Avodart (dutasteride) in combination with tamsulosin shows benefits for men with benign prostatic hyperplasia (enlarged prostate)
LONDON, Oct. 12, 2009--GlaxoSmithKline (GSK) announced today the final results from its 4-year CombAT (Combination therapy with Avodart and Tamsulosin) study, which have been published online in European Urology. The results show that combined treatment with Avodart and tamsulosin significantly reduces the risk of acute urinary retention (AUR) or BPH-related surgery by 66% compared with tamsulosin* alone (p<0.001). It was also shown that combination therapy significantly reduces the risk of BPH disease progression by 44% compared with tamsulosin and 31% compared with dutasteride alone1.
BPH affects nearly 50% of men over 50 years old worldwide.2,3 It is not a life threatening condition but associated symptoms, such as incontinence and the urge to urinate more frequently, can impair the quality of life of men suffering from BPH and their families.4 If left untreated, symptomatic enlarged prostate can increase the risk of serious long-term complications such as AUR, hospitalisation and surgery.5
“BPH is a progressive disease causing discomfort, inconvenience and embarrassment for many men. CombAT provides evidence that combination therapy may benefit these men, potentially reducing the long-term risk of disease progression and improving their symptoms.” said Dr Claus G. Roehrborn, principle investigator and lead author of the CombAT study publication.
Dr Pim Kon, Medical Director, GlaxoSmithKline, commented, “There is still a huge unmet need in the treatment of BPH. In the UK there are 3.2 million men over 50 years old with BPH. Of those, only 1.5 million have a diagnosis with just 450,000 men currently receiving medical treatment. The high prevalence of this progressive disease and the detrimental effect it has on the quality of life of patients highlights the need for effective treatment options. Enabling GPs to offer better treatment potentially reduces the development of complications such as acute urinary retention and the need for prostate surgery. ”
Men in this study all had moderate-to-severe symptoms of BPH at enrolment. Those treated with combination therapy reported a significant improvement in BPH symptoms at 4 years, as measured by the International Prostate Symptom Score (IPSS), with a mean change from baseline of -6.3 points, compared to -3.8 for tamsulosin and -5.3 for dutasteride alone**.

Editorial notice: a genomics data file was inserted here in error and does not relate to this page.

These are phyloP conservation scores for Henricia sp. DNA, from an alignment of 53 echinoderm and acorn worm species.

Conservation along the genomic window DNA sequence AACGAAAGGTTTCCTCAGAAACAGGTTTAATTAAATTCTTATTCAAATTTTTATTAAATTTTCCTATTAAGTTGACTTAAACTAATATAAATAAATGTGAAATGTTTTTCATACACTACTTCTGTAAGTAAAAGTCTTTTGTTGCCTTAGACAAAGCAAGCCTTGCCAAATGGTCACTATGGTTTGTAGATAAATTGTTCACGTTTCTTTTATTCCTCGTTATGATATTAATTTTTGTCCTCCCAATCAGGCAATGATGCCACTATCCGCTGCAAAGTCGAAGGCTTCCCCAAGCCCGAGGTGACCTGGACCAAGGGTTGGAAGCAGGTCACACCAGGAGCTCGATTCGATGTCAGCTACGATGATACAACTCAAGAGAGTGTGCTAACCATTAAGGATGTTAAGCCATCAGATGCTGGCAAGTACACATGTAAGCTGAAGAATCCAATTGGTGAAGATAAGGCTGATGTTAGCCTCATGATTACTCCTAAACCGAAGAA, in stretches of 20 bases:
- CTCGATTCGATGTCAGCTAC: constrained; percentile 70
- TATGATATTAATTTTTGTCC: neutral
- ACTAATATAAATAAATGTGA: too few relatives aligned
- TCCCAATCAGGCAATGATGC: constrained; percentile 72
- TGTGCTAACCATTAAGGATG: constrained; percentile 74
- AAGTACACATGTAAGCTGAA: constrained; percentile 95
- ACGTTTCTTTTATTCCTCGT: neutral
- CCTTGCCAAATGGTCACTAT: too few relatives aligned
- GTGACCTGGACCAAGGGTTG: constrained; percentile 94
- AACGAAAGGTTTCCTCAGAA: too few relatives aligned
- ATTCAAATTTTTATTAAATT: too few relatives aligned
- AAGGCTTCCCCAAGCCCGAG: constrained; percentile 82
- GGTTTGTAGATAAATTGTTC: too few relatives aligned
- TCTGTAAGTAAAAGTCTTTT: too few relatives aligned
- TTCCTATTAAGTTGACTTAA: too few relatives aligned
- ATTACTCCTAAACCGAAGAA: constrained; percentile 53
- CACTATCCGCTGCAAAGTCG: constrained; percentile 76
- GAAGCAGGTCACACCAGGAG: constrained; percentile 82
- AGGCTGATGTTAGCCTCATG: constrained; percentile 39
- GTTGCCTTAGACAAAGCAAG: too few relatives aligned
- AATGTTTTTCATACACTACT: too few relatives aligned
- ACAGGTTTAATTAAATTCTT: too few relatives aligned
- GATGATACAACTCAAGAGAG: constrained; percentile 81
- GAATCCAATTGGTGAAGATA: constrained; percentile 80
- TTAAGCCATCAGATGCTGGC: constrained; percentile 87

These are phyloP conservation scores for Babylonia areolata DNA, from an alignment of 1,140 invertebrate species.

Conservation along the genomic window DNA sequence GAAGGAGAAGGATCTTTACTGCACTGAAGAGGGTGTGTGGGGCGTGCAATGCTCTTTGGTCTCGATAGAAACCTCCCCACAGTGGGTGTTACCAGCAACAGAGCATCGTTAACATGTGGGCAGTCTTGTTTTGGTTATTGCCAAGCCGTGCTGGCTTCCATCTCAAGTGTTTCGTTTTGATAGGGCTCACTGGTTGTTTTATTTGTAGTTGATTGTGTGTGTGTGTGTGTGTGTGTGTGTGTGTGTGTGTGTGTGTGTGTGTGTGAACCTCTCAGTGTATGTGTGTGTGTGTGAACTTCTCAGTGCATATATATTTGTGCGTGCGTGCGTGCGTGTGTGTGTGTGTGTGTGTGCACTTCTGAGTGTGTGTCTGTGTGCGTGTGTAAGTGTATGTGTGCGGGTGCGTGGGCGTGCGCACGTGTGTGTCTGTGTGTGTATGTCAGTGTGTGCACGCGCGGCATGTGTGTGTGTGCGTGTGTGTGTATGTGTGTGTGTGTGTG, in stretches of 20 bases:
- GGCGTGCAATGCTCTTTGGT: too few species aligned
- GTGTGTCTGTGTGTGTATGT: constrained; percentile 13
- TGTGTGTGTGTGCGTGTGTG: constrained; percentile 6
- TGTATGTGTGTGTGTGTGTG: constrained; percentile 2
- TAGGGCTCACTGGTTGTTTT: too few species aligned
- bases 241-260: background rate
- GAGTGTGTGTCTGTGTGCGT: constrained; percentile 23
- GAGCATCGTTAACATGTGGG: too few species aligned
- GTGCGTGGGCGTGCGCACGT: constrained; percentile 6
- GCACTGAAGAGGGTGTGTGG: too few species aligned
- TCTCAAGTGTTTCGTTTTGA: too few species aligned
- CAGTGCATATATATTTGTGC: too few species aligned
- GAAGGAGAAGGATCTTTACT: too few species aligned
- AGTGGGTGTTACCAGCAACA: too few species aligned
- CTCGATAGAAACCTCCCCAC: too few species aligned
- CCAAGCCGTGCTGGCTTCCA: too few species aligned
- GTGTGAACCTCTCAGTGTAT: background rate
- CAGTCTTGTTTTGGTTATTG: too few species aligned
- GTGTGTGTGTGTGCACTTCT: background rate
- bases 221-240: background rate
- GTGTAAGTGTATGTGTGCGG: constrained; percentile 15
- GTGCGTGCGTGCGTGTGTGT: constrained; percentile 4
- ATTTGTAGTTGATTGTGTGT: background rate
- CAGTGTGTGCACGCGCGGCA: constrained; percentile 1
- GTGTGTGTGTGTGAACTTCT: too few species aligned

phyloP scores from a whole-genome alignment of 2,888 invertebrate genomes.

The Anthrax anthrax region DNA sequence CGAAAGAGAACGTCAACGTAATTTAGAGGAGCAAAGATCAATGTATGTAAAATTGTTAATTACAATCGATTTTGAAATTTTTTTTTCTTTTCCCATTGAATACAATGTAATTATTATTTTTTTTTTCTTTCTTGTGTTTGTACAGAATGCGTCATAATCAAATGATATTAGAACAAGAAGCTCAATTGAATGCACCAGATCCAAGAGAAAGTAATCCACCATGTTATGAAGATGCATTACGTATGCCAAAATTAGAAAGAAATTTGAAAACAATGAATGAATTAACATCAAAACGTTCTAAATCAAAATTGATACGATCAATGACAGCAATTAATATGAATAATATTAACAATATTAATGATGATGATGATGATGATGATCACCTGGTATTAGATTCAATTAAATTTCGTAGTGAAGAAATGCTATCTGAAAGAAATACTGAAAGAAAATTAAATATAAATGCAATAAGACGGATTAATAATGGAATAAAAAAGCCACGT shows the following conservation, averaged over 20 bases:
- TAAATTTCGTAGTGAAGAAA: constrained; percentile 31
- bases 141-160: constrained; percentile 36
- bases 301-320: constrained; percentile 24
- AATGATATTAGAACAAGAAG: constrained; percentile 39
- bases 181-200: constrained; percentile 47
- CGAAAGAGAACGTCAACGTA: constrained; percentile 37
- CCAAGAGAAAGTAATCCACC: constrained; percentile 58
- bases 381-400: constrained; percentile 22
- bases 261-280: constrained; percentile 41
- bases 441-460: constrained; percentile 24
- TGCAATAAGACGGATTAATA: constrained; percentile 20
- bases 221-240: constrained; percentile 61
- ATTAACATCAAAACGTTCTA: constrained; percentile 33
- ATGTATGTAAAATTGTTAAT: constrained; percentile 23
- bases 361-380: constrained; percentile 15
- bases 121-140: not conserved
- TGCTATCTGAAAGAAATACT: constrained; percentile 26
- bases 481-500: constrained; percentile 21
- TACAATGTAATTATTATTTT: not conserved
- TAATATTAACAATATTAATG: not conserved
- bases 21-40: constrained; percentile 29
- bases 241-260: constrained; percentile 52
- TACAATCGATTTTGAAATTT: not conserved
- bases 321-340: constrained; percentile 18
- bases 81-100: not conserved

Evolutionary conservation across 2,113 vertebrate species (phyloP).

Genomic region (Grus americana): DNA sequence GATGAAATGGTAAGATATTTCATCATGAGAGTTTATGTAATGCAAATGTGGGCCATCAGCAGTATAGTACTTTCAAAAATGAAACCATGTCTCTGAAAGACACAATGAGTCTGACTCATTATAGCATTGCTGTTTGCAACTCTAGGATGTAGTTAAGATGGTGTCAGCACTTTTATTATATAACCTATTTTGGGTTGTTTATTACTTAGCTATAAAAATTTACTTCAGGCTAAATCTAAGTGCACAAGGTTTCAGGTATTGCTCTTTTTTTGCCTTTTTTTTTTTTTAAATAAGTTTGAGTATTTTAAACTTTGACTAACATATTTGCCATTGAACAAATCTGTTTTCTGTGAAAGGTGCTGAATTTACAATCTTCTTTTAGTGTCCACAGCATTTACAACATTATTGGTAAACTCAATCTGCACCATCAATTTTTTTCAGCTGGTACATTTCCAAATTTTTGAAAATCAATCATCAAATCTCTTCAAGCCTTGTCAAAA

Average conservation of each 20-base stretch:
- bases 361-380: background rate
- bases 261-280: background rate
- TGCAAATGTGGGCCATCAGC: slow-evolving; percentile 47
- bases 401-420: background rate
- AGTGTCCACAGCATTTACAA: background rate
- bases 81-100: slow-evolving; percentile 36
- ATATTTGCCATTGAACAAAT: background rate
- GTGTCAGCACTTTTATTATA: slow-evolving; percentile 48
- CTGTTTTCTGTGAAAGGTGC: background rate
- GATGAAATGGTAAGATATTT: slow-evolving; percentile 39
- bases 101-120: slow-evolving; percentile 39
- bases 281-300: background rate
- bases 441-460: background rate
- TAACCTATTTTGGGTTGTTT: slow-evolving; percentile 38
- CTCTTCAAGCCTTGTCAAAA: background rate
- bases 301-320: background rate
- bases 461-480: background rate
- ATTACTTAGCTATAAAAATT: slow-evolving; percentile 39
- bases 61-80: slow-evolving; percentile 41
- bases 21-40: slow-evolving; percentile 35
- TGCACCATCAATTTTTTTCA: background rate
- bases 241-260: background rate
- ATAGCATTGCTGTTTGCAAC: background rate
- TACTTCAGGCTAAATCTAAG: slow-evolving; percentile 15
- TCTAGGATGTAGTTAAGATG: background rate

“As a treating clinician, the CombAT study results are very encouraging as they show that BPH can be effectively treated using combination therapy, reducing the risk of disease progression and surgery related to this disease. Disease progression often leads to more severe symptoms and can cause AUR, a sudden inability to pass urine, which is always painful and involves treatment with catherisation or prostate surgery. This may have a serious impact on a patient’s quality of life, as can the fear that AUR may recur”, said Dr Mark Emberton, Urology Consultant, University College of London.
Combination therapy was generally well-tolerated and most reported drug-related adverse events were as anticipated from the known safety profiles of the two drugs. Although there were no significant differences between combination therapy and the two monotherapies in terms of overall withdrawal rates due to drug-related adverse events, the incidence of events in the combination group was greater, with erectile dysfunction and difficulty with ejaculation being the most commonly reported adverse events. The incidence of heart failure was observed to be higher in the combination (0.9%) and tamsulosin (0.6%) arms than in the dutasteride group (0.2%) although the overall incidence after 4 years of treatment in the CombAT study was less than 1%. No causal link between heart failure and dutasteride, either alone or in combination with tamsulosin, has been established. There was no difference in the overall incidence of cardiovascular events across all treatment groups.